Please note! This essay has been submitted by a student.
Atherosclerosis accounts for nearly one-third of deaths in ages over 35-years (WHO, 2018). Despite the tremendous progress in biomedical sciences, it is still considered one of the great challenges in medicine owing to its complex pathogenesis. Atherosclerosis causes slow coronary narrowing resulting in stable angina, and pain on exertion. Also, the plaque may rupture, producing acute coronary syndromes including unstable angina, myocardial infarction or even sudden death.
Various risk factors, such as obesity, diabetes mellitus, hypertension, cigarette smoking, hypercholesterolemia, genetic alterations, and familial predisposition can affect the progression of atherosclerosis. It is agreed upon that atherosclerosis starts with endothelial dysfunction then increased adherence of monocytes/macrophages and T-lymphocytes. Monocyte/macrophage infiltrate in the sub-endothelial space accompanied by serum lipid permeation, then the migration of medial smooth muscle cells into the intima.
In addition to their role in lipid uptake, macrophages have a central role in the inflammatory response involved in plaque progression. Accumulating evidence suggests that a subset of hematopoietic stem cells, endothelial progenitor cells (EPCs) that circulate in the blood are involved in atherogenesis. These CD34-positive hematopoietic progenitor cells have not previously been described in human atherosclerotic tissues.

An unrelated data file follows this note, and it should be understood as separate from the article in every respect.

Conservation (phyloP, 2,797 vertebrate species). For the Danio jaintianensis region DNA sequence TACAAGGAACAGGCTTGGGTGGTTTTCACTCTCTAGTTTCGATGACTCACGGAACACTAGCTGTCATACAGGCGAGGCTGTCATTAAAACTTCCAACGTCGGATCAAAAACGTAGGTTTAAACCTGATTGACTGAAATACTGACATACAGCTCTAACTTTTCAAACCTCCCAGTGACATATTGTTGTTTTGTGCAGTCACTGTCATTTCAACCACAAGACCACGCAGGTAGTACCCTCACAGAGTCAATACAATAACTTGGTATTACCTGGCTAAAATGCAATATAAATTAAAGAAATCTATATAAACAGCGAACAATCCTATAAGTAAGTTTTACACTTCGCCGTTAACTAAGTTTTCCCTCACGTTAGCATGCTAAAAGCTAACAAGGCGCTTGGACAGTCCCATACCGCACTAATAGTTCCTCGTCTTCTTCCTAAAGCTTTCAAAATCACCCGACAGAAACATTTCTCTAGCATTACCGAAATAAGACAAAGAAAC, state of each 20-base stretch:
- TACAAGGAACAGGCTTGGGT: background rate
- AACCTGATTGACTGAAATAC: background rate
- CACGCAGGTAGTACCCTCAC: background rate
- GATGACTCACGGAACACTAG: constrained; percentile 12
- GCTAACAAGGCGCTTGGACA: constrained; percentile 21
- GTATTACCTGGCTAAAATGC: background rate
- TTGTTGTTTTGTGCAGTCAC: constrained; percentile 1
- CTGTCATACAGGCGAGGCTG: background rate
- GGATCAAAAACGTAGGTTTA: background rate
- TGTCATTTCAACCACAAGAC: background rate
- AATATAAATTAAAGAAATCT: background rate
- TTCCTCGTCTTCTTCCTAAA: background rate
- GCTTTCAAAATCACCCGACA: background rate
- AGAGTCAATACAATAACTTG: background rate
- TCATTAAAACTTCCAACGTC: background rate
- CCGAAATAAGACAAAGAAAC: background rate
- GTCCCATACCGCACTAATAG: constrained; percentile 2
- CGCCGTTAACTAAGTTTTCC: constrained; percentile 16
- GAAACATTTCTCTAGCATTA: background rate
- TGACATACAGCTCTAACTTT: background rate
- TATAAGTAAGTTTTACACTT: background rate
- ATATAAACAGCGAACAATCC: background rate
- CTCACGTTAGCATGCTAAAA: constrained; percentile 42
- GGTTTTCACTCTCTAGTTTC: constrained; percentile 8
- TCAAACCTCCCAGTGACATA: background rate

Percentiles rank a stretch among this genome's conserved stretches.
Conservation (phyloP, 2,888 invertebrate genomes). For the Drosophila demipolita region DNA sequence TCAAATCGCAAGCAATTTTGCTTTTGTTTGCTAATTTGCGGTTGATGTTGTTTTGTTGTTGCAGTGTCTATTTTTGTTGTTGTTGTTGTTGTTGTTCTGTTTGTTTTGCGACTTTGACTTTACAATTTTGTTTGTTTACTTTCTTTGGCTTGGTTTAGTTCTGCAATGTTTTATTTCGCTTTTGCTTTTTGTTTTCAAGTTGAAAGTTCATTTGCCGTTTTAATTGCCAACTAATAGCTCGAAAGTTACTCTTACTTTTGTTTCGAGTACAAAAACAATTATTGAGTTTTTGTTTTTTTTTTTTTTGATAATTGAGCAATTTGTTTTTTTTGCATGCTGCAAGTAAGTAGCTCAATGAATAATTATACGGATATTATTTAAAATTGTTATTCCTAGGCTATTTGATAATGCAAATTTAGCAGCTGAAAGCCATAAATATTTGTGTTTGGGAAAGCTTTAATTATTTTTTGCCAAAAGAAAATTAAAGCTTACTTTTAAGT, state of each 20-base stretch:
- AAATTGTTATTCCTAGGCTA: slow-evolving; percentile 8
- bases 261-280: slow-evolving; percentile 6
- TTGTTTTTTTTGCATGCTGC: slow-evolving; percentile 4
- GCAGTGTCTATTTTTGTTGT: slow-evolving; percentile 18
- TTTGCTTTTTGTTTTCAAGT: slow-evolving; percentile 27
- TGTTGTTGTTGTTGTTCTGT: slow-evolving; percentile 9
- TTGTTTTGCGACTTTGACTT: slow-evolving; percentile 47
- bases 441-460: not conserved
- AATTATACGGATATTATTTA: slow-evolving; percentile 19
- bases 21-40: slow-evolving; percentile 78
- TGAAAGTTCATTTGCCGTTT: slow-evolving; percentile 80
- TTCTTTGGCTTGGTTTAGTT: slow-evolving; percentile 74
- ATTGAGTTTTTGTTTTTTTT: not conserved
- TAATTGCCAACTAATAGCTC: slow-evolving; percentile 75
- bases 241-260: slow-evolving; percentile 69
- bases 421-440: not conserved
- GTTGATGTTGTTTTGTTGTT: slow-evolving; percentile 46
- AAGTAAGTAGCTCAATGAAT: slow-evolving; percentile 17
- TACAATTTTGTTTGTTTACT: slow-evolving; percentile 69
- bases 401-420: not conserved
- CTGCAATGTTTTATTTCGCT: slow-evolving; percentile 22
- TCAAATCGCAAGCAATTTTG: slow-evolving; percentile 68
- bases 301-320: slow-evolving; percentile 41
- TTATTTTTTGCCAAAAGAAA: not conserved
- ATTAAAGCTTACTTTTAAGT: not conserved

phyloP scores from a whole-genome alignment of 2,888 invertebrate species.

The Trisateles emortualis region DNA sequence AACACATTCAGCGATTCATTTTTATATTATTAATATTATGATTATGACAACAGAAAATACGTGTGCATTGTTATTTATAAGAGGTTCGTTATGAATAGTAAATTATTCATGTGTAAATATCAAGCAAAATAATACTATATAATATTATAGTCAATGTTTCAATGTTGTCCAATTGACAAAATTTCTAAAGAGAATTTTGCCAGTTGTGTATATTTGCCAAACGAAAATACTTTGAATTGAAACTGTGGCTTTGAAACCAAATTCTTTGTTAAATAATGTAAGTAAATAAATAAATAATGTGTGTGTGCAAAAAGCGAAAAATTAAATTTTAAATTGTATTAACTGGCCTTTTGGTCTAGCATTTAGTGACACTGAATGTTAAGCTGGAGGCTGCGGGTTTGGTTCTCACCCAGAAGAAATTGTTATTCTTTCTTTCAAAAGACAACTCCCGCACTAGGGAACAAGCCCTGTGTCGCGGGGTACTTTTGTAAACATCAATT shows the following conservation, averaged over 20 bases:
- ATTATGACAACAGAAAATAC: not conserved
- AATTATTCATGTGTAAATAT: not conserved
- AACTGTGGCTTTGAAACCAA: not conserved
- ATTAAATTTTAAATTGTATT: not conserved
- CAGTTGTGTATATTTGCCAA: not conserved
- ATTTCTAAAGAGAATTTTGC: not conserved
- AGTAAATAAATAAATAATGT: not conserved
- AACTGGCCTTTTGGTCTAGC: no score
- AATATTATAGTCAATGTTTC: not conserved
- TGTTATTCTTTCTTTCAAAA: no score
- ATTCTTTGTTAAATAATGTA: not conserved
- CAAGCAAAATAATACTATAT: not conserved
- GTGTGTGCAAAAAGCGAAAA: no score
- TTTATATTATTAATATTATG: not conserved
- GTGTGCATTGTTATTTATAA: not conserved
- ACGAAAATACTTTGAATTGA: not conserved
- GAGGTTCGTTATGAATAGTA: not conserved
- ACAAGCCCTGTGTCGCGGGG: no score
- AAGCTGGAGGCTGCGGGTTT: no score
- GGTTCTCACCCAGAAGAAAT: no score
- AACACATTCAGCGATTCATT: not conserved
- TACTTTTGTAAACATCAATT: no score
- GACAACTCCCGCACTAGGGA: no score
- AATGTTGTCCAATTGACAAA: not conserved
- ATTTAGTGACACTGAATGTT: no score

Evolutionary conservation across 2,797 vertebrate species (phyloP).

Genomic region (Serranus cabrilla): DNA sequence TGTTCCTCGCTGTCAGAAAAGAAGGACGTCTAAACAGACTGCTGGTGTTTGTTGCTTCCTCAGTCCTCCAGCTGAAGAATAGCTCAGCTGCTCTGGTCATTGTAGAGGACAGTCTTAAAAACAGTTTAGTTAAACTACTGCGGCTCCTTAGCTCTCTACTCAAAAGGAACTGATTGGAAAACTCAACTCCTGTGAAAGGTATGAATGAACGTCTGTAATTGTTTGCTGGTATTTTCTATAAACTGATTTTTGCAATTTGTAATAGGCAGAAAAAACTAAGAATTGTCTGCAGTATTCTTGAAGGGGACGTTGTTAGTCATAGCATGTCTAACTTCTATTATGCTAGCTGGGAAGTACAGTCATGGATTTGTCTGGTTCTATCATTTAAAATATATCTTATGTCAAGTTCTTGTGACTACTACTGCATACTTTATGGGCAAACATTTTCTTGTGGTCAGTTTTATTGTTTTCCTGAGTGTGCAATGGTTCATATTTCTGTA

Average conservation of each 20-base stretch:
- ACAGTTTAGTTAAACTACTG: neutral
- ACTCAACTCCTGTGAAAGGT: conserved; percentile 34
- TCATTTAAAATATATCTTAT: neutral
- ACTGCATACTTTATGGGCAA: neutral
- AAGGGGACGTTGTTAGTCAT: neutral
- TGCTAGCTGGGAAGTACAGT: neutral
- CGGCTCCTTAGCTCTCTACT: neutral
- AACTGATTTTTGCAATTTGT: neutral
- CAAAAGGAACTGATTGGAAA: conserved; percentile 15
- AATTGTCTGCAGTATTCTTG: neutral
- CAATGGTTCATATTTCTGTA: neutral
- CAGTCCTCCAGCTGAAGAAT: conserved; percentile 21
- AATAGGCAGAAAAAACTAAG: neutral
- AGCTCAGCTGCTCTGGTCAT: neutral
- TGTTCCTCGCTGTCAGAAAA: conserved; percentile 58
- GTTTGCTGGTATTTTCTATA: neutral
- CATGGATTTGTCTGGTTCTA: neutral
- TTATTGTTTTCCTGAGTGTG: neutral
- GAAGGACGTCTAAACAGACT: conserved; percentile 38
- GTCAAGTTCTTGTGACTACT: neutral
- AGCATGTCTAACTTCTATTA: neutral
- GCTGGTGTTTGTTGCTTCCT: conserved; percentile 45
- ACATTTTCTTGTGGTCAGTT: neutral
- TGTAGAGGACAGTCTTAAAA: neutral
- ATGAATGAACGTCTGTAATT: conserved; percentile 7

The vascular smooth muscle cells (VSMCs) comprise a major contributor to atherosclerotic plaque development and progression. They have been detected at all stages of atherosclerosis. However, recent technologies for genetic engineering and imaging are mainly performed on animal models, with deficient evidence in humans. A better understanding of their role is required.
Zulli et al. (2005) on their experimental study on rabbits reported that CD34 positive cells are present within the atherosclerotic plaques of rabbits fed high dietary cholesterol. They also reported that several of these cells are also alpha SMC-positive, macrophage-positive, and fibroblast-positive. They suggested that macrophages, smooth muscle cells, and fibroblasts in rabbit atherosclerotic tissue might well be of bone marrow origin.
A more recent study by Kruzliak et al. (2016), reported the absence of CD34(+)/ SMC actin(-) spindle-shaped cells from the fibrous cap. They detected that the predominant cell population was the VSMCs CD34(-)/ SMC actin(+). Few CD34(+)/ SMC actin(+) cells were also present. In our present study, we aim to examine the role of CD34 hematopoietic stem cells in human atherosclerotic tissues and to compare their role with that of macrophages and smooth muscle cells.